Hafnium is still applied to Starbright XLT OTA's, and the corrector plate actually has a very good transmission of ~97%.
The thing we must not forget is that Celestron provided cumulative system reflectivity/transmission numbers. Meaning how much of the light that reaches the scope, actually ends up in your eyepiece (focal plane).
To do this we have to calculate the light loss at the corrector plate, primary mirror and secondary mirror.
For Celestron XLT, the corrector plate has 97% average transmission, primarry mirror is average at 94% rsflectivity and secondary the same at 94%. I say average because the reflectivity varies over the wavelength spectrum.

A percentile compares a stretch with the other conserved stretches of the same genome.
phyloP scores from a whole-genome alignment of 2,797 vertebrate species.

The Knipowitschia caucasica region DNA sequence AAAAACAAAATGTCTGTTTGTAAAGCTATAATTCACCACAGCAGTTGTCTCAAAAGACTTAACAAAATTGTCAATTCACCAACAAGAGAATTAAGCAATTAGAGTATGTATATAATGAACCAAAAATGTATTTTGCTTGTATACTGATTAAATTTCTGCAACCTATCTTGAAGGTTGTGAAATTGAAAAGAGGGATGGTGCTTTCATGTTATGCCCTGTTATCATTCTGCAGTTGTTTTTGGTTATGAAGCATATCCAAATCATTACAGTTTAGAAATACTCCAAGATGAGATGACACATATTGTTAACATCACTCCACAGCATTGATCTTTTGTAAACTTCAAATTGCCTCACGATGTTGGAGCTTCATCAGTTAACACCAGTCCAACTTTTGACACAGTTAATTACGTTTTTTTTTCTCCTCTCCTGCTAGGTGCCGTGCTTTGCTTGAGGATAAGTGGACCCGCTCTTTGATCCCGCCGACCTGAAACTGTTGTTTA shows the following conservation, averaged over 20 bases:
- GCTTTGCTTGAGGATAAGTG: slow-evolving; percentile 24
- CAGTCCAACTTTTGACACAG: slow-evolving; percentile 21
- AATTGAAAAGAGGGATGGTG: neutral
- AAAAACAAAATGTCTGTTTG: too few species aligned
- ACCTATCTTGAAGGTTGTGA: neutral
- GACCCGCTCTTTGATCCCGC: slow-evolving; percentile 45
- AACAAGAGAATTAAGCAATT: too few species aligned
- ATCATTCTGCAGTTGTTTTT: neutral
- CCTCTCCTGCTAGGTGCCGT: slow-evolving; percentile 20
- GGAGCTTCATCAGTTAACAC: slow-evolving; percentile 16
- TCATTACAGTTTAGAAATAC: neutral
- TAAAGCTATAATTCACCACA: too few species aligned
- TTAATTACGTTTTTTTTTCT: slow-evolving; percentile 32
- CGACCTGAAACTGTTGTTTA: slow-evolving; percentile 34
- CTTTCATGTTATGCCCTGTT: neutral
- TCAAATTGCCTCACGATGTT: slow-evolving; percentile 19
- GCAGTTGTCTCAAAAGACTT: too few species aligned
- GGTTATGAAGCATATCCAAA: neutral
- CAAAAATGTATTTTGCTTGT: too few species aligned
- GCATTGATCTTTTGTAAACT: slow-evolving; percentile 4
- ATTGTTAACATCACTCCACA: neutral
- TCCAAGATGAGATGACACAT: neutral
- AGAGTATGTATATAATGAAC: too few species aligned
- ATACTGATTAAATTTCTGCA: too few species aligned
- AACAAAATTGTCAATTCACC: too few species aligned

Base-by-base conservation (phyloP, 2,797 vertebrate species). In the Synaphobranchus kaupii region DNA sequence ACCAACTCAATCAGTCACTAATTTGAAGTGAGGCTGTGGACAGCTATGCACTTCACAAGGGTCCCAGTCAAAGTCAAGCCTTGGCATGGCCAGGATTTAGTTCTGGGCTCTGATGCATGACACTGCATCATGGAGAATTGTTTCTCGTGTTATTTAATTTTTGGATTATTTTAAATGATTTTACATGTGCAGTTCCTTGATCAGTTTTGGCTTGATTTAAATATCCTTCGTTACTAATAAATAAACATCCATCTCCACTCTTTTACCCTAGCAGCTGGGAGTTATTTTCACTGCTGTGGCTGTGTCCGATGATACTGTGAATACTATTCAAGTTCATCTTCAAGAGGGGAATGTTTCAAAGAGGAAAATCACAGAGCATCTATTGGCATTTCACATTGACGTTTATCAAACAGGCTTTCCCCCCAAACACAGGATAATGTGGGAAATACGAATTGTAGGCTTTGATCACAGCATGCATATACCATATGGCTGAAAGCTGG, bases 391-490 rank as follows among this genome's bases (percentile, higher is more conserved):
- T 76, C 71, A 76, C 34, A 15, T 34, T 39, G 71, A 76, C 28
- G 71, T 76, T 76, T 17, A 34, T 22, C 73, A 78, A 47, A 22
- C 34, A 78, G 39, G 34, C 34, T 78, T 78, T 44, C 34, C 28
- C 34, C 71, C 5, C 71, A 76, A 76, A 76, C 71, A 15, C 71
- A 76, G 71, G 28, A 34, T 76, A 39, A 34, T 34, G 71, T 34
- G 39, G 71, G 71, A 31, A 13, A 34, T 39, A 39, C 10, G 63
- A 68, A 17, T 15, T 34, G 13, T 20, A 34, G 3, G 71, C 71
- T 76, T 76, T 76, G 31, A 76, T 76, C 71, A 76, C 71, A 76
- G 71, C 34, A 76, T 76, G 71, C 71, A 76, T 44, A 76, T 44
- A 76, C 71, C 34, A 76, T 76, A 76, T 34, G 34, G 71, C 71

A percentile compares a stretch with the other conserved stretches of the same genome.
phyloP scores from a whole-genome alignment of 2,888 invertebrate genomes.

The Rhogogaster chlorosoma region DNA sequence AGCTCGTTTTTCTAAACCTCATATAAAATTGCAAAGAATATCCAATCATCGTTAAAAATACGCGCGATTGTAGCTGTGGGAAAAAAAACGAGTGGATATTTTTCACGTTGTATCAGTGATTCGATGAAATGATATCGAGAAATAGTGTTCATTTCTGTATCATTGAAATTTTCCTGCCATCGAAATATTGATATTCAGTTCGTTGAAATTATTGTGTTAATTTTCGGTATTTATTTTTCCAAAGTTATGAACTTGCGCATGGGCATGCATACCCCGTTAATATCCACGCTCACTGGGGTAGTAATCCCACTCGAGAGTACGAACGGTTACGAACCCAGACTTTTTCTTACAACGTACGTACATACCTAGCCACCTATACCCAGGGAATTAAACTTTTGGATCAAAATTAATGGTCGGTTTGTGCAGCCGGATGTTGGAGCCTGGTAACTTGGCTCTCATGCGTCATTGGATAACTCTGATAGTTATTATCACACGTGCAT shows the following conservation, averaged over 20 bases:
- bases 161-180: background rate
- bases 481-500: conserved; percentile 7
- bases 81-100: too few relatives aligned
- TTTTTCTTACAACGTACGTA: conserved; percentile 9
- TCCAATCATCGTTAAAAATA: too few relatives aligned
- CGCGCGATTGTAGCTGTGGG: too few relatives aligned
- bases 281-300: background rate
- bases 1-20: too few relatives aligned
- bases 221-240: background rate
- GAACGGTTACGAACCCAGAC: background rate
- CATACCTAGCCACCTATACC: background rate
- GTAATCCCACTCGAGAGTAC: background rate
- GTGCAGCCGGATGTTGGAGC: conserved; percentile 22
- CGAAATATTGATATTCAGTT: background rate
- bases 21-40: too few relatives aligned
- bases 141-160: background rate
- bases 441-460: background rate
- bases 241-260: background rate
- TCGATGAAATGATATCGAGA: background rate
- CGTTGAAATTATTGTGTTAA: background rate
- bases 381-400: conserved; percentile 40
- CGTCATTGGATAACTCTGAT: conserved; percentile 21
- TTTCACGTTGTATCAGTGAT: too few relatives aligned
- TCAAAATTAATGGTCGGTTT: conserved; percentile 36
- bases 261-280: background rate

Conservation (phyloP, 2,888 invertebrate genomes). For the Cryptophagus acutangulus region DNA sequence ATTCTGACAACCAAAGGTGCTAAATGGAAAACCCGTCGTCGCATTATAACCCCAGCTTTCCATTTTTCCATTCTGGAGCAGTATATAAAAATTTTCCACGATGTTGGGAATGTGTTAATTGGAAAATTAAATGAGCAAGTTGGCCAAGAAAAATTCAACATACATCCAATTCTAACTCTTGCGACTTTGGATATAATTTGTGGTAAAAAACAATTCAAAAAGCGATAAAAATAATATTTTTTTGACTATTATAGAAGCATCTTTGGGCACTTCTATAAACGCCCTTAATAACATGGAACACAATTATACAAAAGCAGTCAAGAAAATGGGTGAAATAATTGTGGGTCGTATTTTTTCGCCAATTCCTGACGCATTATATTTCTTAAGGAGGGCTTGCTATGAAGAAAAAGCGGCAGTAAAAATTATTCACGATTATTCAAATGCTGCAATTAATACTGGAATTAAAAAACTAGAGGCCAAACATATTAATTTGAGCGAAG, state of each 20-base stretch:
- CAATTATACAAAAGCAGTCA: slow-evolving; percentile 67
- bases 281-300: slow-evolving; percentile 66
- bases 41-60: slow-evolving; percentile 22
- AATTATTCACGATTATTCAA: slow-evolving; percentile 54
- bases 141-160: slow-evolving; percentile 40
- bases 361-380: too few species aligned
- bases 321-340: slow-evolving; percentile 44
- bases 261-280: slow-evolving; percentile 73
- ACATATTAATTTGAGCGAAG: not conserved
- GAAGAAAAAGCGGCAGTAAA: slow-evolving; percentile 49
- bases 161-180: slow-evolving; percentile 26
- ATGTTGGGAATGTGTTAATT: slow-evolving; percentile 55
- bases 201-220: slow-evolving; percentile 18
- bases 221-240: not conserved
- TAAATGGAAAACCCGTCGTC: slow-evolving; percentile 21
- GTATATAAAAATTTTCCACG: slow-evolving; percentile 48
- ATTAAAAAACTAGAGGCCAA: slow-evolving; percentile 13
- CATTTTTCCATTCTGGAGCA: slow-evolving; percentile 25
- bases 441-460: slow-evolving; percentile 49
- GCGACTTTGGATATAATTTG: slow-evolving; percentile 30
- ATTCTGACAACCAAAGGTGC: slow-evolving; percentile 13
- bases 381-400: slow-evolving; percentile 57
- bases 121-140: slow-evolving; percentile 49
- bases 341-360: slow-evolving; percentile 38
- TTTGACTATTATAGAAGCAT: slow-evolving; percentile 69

This means that roughly 86% of the light that gets into the aperture of the scope, pass the secondary obstruction, ends up in the eyepiece of your fancy Celestron SCT with XLT coatings.
If we take the most widespread newts, lets say synta, they have average reflectivity around 91-92%. If we say 92% for primary and secondary:
That means that your average asian newt has roughly 85% system reflectivity which is on average 1% less than the SCT with XLT. But 1% is pretty much nothing, so we can say that the same amount of passing light per aperture ends up in your eyepiece. The actual amount/volume of light is modified by central obstructions.
This is light % at the focal plane. From here to your eyes, it has to go through an eyepiece. And it is the quality of that eyepiece that usually has a bigger impact on the image, rather than a few % difference in reflectivity.
Edited by Recretos, 28 December 2018 - 05:56 AM.